Peale also includes hundreds of fascinating anecdotes and stories of personal conversations and events to illustrate his ideas. In the chapter about a peaceful mind generating power, Peale relates the story of a religious service he conducted aboard an ocean liner to Honolulu. He suggested to passengers that they drop their worries overboard, out of their consciousness, and into the ocean to disappear. In the chapter on constant energy, Peale describes a conversation with the wife of Thomas A. Edison, who said her husband, after working long hours in his lab, could fall asleep easily and peacefully. After several hours, he would awaken, totally refreshed. His secret was that he was in total harmony with nature and his emotional stability gave him energy to relax completely.

The chapter about relaxing for easy power describes methods used by the American Foundation for Religion and Psychiatry’s clinic at Marble Collegiate Church. Many of the patients had physical impairments caused by mental illness, mostly anxiety and tension. At the clinic, patients would see a psychiatrist or counselor to attempt to discover the reasons for their behavior. Then patients would see a pastor, who applied the therapies of prayer, faith, and love.


Soon after The Power of Positive Thinking was published, many Christian fundamentalists criticized Peale for promoting the significance of psychology and optimism rather than hellfire and brimstone. Also, some liberal clergy called Peale a tool of capitalism. Even in the face of controversy, Peale’s most popular book remained on The New York Times best-seller list for 186 consecutive weeks and became a model for future self-help books.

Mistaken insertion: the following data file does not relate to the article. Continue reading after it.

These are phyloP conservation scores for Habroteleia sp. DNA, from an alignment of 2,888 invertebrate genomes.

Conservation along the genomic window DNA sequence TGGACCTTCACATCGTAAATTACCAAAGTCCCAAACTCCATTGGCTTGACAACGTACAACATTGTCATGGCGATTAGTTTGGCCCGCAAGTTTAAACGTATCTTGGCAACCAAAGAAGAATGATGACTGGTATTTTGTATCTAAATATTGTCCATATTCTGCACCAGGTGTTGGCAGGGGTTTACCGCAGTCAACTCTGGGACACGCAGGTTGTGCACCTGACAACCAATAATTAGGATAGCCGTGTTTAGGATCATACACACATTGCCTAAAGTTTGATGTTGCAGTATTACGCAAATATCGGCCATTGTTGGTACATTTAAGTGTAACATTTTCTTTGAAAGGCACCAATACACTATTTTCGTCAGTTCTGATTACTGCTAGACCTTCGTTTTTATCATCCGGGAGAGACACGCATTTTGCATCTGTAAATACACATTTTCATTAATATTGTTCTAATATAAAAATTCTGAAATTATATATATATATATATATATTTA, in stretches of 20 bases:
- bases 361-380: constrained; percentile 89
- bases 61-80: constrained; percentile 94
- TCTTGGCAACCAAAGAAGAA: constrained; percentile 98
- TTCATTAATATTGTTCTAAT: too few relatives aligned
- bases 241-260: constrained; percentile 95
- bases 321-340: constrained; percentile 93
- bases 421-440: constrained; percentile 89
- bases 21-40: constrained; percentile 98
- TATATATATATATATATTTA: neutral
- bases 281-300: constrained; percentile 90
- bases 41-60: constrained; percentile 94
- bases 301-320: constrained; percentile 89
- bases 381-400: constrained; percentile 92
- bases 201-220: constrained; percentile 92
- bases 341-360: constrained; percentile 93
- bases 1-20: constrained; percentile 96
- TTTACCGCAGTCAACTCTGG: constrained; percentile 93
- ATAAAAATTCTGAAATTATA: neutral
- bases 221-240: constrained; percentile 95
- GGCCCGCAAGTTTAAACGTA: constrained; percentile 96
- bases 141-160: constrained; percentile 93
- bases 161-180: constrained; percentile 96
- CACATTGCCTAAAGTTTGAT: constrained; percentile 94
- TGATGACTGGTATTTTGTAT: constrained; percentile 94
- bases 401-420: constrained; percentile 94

Peale’s combination of positive thinking and prayer applied to everyday life appealed to mainstream American culture. The message’s simplicity and hopeful outlook were welcomed by a postwar population struggling to cope with daily life. Robert H. Schuller, a famous televangelist, credited Peale with having the greatest impact on his life. Peale’s positive thinking was the basis of Schuller’s “possibility thinking,” a technique in which God helps a person fulfill his or her dreams.

On March 26, 1984, U.S. president Ronald Reagan awarded Peale the Presidential Medal of Freedom. A commemorative thirty-fifth-anniversary edition of The Power of Positive Thinking (in audio form) was published in 1987 and sold more than 7 million copies and was translated into more than fifteen languages. Peale continued to host his popular weekly radio program until 1989. His Guideposts magazine, the Peale Center, and the Positive Thinking Foundation promoted his message of practical Christianity. Power of Positive Thinking, The (Peale)
Self-help books[Self help books]

Further Reading

  • Ellens, J. Harold, and Wayne G. Rollins, eds. Psychology and the Bible: A New Way to Read the Scriptures. Westport, Conn.: Praeger, 2004. A four-volume collection addressing the oft-dismissed topic of psychology and its relation to Christianity in general and the Bible specifically.
  • George, Carol. God’s Salesman: Norman Vincent Peale and the Power of Positive Thinking. New York: Oxford University Press, 1993. A complete scholarly account of Peale and Practical Christianity. Based on interviews with Peale and exclusive access to his private collection at Syracuse University. Illustrations, bibliography, index.
  • Gordon, Arthur. Norman Vincent Peale: Minister to Millions. Englewood Cliffs, N.J.: Prentice-Hall, 1958. An early biography by a magazine writer sent to investigate the hate campaign against Peale following the publication of The Power of Positive Thinking. Illustrations.
  • Peale, Norman Vincent. Norman Vincent Peale: An Inspiring Collection of Three Complete Books. New York: Wings Books, 1997. Includes Have a Great Day, Positive Imaging, and Treasury of Joy and Enthusiasm. A collection of popular books encouraging positive thinking for a happy life.
  • _______. The Power of Positive Thinking: Ten Traits for Maximum Results. 1952. New York: Fireside/Simon & Schuster, 2003. The classic best seller and self-help book.
  • _______. The True Joy of Positive Living: An Autobiography. New York: Morrow, 1984. A candid autobiography with anecdotes and personal thoughts about his childhood, career, religion, and the people in his life.
  • Ventrella, Scott W., and Norman Vincent Peale. The Power of Positive Thinking in Business: Ten Traits for Maximum Results. New York: Free Press, 2001. Based on extensive field testing and research, this book provides a systematic program for using positive psychology to attain success in business. Index.